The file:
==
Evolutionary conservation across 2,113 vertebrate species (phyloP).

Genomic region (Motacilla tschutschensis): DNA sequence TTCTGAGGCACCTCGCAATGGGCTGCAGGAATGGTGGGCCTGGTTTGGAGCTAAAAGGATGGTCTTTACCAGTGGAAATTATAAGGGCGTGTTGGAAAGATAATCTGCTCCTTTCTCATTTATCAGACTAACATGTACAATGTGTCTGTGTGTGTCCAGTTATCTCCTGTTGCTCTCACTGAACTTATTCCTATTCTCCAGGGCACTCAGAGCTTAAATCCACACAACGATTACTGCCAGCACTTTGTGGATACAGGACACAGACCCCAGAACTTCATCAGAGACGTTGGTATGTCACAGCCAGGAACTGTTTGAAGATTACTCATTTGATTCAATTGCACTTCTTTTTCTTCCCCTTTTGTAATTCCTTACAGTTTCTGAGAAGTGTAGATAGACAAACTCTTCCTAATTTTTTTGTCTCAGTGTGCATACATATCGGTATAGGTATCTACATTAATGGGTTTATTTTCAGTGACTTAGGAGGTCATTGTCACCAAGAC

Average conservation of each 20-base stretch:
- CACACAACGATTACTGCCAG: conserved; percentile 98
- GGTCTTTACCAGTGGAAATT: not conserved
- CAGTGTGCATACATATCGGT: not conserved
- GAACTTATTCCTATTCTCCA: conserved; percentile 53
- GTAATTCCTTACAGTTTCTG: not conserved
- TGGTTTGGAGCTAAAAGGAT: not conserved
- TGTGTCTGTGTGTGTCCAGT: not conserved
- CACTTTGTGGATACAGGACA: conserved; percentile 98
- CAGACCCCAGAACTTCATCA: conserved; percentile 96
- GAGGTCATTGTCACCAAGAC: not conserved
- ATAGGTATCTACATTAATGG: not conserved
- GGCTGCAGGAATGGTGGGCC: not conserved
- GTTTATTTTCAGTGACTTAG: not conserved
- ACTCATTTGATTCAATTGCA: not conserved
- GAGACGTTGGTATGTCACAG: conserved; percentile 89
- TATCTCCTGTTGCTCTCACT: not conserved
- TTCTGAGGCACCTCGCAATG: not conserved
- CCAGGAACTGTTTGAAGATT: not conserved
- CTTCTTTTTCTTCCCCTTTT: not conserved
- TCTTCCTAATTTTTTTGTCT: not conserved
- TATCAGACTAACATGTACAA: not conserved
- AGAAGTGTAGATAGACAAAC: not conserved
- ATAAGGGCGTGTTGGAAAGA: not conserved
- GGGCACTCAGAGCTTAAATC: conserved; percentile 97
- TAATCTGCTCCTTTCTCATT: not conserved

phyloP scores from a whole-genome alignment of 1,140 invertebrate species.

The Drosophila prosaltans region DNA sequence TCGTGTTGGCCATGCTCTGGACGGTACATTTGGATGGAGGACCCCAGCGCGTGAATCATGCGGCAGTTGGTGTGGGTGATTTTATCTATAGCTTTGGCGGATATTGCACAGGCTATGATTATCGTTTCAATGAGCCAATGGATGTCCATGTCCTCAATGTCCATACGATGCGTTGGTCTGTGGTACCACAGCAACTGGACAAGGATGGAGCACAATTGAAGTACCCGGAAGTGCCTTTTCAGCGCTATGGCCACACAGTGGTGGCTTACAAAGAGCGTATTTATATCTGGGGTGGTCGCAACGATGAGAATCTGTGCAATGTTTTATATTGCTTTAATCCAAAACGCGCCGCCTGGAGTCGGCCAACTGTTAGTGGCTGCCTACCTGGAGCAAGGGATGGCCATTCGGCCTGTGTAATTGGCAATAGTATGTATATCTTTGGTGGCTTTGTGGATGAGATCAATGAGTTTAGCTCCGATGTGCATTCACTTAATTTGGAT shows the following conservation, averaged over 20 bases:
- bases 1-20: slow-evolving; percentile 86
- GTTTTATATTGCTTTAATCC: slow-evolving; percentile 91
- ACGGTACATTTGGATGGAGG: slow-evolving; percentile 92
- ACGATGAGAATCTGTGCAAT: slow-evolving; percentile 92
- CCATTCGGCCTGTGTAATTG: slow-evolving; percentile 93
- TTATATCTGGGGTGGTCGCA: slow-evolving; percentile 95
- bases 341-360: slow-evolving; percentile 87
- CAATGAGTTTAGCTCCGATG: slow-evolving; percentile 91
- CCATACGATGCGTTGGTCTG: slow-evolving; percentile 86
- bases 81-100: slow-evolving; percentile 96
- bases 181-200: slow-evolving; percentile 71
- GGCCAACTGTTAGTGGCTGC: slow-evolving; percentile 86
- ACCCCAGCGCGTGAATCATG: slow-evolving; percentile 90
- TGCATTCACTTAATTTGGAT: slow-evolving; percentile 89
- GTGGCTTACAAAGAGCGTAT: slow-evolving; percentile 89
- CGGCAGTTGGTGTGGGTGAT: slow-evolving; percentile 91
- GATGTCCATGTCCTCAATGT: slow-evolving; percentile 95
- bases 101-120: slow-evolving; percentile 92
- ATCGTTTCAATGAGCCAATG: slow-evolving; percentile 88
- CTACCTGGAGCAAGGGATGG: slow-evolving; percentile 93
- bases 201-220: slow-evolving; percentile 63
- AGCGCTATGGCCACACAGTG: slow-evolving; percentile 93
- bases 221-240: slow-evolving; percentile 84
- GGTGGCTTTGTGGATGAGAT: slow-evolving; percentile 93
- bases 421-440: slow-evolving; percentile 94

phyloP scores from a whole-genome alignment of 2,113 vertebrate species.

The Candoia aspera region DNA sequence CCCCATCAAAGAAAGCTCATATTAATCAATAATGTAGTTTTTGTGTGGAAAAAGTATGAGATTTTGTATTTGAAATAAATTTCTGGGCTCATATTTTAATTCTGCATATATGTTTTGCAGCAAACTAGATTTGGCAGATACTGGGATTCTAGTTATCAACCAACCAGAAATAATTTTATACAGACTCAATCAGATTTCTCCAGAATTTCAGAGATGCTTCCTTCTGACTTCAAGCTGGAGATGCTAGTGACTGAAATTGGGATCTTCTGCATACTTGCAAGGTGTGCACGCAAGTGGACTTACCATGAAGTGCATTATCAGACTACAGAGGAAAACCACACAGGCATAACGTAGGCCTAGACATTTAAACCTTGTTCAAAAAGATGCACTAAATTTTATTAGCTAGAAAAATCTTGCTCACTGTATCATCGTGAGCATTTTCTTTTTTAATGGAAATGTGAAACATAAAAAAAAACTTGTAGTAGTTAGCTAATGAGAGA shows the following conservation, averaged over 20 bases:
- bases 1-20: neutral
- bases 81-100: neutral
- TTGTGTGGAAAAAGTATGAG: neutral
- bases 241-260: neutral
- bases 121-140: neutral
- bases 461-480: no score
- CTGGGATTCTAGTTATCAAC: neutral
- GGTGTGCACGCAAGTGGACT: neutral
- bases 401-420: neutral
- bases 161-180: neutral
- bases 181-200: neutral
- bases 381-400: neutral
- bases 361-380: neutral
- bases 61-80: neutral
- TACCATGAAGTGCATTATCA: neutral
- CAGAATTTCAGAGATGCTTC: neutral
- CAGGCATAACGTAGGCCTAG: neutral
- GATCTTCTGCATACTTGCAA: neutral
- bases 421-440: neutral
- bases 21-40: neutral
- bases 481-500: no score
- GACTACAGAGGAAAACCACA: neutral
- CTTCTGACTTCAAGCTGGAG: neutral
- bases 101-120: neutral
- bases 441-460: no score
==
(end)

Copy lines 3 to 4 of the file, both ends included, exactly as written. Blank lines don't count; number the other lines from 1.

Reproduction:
Average conservation of each 20-base stretch:
- CACACAACGATTACTGCCAG: conserved; percentile 98